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"Awake Groa Awake Mother" Illustration by John Bauer

In Norse mythology, Gróa (Old Norse "growing"[1]) is a völva and practitioner of seiðr, the wife of Aurvandil the Bold.


Prose Edda[edit]

Gróa appears in the Prose Edda book Skáldskaparmál, in the context of Thor's battle with the jötunn Hrungnir. After Thor has dispatched Hrungnir with the hammer Mjollnir, Gróa is asked to help magically remove shards of Hrungnir's whetstone which became embedded in Thor's head. Unfortunately while Gróa was about her work, Thor distracted her by giving her news of her husband's whereabouts (he had earlier helped Aurvandil cross the river Élivágar), telling her that her husband was now at home. Gróa's spell miscarried and the pieces of whetstone remained permanently embedded in Thor's head.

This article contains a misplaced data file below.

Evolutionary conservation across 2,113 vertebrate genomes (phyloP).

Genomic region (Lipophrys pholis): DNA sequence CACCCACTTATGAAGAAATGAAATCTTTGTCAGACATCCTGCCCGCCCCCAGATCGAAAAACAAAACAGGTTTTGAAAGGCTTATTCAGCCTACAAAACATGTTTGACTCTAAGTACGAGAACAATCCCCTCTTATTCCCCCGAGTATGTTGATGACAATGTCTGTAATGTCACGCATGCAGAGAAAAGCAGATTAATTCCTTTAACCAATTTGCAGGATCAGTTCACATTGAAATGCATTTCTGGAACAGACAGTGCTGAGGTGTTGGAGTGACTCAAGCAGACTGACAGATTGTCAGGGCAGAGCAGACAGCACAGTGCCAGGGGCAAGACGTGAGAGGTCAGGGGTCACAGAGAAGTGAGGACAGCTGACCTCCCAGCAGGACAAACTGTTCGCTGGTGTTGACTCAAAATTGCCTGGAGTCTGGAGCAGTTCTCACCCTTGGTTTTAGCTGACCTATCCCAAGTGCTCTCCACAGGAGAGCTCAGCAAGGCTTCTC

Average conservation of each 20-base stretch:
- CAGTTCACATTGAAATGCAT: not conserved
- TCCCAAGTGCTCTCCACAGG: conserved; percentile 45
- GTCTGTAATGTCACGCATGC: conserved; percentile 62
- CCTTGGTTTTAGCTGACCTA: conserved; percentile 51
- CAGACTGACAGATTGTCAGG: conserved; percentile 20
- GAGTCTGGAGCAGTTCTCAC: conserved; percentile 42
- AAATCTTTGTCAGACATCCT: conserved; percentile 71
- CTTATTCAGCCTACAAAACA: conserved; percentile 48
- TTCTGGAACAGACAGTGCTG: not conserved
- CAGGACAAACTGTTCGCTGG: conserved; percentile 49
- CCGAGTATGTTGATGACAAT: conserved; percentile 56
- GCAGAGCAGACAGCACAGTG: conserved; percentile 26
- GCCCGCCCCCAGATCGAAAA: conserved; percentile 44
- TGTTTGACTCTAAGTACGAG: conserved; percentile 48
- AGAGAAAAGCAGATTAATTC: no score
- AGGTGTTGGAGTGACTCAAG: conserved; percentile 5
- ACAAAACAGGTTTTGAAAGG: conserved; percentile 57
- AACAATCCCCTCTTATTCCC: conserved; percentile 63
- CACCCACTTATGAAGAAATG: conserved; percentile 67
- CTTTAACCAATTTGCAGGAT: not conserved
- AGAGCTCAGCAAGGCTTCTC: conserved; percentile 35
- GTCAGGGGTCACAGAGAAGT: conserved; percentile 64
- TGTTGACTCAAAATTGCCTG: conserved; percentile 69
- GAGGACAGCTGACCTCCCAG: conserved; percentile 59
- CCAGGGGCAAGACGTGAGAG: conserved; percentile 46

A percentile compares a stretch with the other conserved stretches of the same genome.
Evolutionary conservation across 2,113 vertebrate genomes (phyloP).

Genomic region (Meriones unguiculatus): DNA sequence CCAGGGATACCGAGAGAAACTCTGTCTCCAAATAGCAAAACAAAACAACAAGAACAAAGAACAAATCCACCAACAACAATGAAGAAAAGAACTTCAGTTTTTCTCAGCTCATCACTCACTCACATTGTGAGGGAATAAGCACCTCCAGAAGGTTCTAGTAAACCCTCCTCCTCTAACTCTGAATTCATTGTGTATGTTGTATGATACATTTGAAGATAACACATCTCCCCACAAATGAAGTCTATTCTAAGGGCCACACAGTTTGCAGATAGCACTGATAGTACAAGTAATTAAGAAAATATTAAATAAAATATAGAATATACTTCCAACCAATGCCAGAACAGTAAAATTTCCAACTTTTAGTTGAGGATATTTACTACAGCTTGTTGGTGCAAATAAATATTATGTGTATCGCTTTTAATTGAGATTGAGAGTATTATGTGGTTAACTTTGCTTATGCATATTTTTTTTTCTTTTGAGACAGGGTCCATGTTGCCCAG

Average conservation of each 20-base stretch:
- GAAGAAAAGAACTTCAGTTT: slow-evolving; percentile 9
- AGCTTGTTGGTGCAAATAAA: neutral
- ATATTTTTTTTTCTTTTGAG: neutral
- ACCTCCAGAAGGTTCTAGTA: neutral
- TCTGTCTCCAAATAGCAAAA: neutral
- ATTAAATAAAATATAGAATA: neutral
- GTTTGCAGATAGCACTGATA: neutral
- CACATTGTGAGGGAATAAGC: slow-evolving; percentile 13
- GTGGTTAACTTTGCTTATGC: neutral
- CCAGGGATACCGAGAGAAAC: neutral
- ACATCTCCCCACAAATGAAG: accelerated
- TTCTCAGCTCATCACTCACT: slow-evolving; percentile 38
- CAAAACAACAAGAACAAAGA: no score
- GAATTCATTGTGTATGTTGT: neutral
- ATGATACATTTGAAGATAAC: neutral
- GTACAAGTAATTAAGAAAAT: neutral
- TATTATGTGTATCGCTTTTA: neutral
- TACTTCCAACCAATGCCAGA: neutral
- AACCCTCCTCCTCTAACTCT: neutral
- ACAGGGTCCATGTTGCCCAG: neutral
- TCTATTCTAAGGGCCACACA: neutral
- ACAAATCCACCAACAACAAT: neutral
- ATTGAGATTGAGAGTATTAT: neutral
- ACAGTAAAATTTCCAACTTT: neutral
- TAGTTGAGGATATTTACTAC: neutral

Poetic Edda[edit]

"Groa's Incantation" (1908) by W. G. Collingwood.

Gróa is also a völva, summoned from beyond the grave, in the Old Norse poem Grógaldr, (a section of Svipdagsmál), by her son Svipdagr. In death she has lost none of her prophetic powers, and is able to assist him in a successful conclusion of the task which he has been set by his cruel stepmother. It is possible that this second Gróa is the same as the first one.

Gesta Danorum[edit]

Gro and Gram, illustration by Louis Moe

In Gesta Danorum, Gro is a woman saved from marrying a giant by King Gram. In Viktor Rydberg's elaborate theories on Norse mythology this Gro, too, is the same. [1]


  1. ^ Orchard (1997:63).